Recipe fantasy to food reality.

Sunday, December 04, 2005


When I was pawing through the clearance book rack at Hastings the other day, I came across Cookoff by Amy Sutherland, and figured it would be worth the $4 investment. It's an investigation into the lives and motivations of the participants of cooking contests in America, and the content is really very interesting. Unfortunately, Sutherland is a terrible writer and condescending to boot. I've not finished the book and she's already misused the word "copious" twice, and even worse, repeatedly calls what is obviously message board a "chat room." That may have been acceptable in 1996, but lady, it's the 21st century here. Also, she seems to have an axe to grind when it comes to gender roles. I figured the gender angle would be really interesting, but Sullivan seems to be more interested in reinforcing gender roles than exploring them. I cringed through most of the burger chapter while she told me that women are afraid of grills but big strong men know how to handle them - apparently that's just the way things are, even though there are plenty of women in the burger contest. Further, for a book purporting to celebrate cookoffs, there is an awful lot of condescension. I realize that the Pillsbury Bakeoff is not the forum for cutting-edge cuisine, but these are things Americans eat, and the people in this book are the ones making the food Americans eat. There's no reason to say that a contestant "slimed" her dish with russian dressing unless you're actively trying to be mean.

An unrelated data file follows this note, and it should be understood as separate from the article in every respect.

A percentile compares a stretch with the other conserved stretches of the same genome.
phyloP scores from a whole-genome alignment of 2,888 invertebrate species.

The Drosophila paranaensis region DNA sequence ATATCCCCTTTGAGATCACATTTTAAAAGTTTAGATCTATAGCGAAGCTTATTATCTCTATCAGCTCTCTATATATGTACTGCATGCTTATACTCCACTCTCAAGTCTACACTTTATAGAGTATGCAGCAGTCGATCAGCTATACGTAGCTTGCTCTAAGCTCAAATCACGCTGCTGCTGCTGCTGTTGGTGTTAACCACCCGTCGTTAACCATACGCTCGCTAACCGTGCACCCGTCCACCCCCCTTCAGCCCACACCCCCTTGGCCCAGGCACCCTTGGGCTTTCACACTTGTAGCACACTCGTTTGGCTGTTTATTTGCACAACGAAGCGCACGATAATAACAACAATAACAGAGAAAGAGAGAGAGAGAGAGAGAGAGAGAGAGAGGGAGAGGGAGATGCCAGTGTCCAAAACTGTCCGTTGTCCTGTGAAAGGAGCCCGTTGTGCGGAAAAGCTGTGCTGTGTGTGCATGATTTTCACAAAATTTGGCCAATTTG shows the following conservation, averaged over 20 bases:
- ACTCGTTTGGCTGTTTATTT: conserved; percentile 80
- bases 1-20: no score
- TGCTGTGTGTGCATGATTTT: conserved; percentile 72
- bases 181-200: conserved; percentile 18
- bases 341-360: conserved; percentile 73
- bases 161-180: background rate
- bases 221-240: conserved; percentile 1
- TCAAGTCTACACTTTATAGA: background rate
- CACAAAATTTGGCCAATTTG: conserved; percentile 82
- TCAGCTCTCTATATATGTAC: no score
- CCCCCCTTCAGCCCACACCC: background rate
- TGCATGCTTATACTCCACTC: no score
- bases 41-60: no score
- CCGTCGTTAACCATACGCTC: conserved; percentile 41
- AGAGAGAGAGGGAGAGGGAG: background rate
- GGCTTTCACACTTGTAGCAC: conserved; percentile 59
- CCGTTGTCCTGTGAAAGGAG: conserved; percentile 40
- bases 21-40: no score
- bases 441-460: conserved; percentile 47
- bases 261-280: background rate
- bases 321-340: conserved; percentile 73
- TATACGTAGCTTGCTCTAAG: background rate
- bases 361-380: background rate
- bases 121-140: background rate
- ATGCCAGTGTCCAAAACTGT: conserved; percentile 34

Still, I'm almost finished with the book, and have enjoyed the content if not the delivery. The idea of entering recipes in contests is becoming more and more tempting, epecially considering the substantial prize money offered at some contests - the Pillsbury Bakeoff has a grand prize of $1 million. Check out Cooking Contest Central for info on contests around the country.


Post a Comment

<< Home